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The problem of retrogressive politics in Nigeria (5)

By Douglas Anele

Continuing our analysis from where we stopped last week, it can be said that any objective assessment of Dr. Azikiwe, Chief Awolowo, and Tafawa Balewa in terms of educational qualifications, familiarity with the complexities of modern democratic governance, and basic personality traits appropriate for effective leadership in a multiply heterogeneous setting like Nigeria would most probably place Balewa below the other two for the post of Prime Minister. But then, Dr. Azikiwe’s obsession with the attainment of independence within the shortest possible time made him and majority of prominent southern politicians concede too much to the north.

For instance, as I stated before, by succumbing to the threat of secession from leaders of the northern region unless the north was given fifty percent of the seats in the post-independence federal legislature, Azikiwe and others unwittingly facilitated political domination of the country by the north. In my opinion, it is one of the ironies of our chequered history that through threats and blackmail the north with serious educational, geographical and economic disadvantages, supported by British colonial officials, gained political ascendancy over southern Nigeria that had the requisite human capital and economic wherewithal to thrive as a separate Republic of Southern Nigeria. Additionally, the emergence of a northerner as the first prime Minister meant that the north whose leaders were not really keen about a united Nigeria – epitomised in Ahmadu Bello’s remark that “I would rather be called Sultan of Sokoto than President of Nigeria” – and who on several occasions slowed down the processes towards independence and probably preferred its postponement beyond 1960 eventually climbed to the commanding height of governance in post-independent Nigeria.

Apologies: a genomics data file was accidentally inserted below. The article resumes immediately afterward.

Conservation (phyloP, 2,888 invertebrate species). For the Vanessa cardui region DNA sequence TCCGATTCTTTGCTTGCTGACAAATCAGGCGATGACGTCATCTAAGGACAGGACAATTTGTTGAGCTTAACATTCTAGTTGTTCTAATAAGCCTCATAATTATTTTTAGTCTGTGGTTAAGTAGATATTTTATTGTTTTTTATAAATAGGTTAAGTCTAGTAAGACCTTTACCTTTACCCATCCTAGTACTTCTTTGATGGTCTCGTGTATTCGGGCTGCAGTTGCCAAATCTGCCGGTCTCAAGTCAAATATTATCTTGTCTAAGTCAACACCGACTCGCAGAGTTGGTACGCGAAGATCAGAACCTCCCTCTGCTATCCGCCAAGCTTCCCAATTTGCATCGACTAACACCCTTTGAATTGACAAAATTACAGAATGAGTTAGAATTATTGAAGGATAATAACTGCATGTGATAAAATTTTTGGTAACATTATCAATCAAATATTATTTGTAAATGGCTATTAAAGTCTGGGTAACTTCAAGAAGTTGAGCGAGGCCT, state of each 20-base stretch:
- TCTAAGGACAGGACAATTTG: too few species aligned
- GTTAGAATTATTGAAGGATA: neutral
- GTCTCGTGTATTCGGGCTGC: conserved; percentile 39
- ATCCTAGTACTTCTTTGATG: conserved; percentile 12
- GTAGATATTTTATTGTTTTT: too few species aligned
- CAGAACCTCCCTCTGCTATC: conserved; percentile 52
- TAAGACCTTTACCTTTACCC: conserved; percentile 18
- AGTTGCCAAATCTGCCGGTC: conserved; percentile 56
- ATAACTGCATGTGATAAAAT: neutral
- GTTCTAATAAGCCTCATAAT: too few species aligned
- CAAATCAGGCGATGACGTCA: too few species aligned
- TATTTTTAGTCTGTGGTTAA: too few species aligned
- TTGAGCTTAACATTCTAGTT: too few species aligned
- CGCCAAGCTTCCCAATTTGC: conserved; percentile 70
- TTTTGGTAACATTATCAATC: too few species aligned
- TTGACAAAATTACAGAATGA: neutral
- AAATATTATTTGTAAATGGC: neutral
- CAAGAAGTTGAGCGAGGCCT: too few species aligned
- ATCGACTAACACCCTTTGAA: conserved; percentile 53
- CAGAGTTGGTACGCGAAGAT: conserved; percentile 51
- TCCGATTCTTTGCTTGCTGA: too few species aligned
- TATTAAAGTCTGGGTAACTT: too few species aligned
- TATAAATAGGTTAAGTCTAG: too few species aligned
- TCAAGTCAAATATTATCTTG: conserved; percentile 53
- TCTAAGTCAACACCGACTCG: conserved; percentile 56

One cannot have an adequate understanding of Nigerian politics since the end of colonial rule without appreciating the fact that in the country politics has been essentially the contest for political office and competition for its spoils rather than for the opportunity to creatively deploy available human and natural resources for the common good, which is the essence of good leadership. Now, immediately after independence, the simmering complicated problem of ethnic rivalry and fear of domination worsened the already shaky political structure cobbled together by British colonial officials and political leaders across the country.

Northern leaders felt vulnerable: they were afraid that an Igbo-Yoruba alliance from the south, because of the overwhelming educational and economic advantages of southern Nigeria, would be radioactive to both their entrenched Islamic way of life and political dominance, whereas southern politicians resented political domination by northerners whom they saw as backward, undereducated and unsophisticated. Thus, the politics of fear and resentment against domination prevented leading politicians from rising above personal and ethnic interests to work together for the purpose of nation building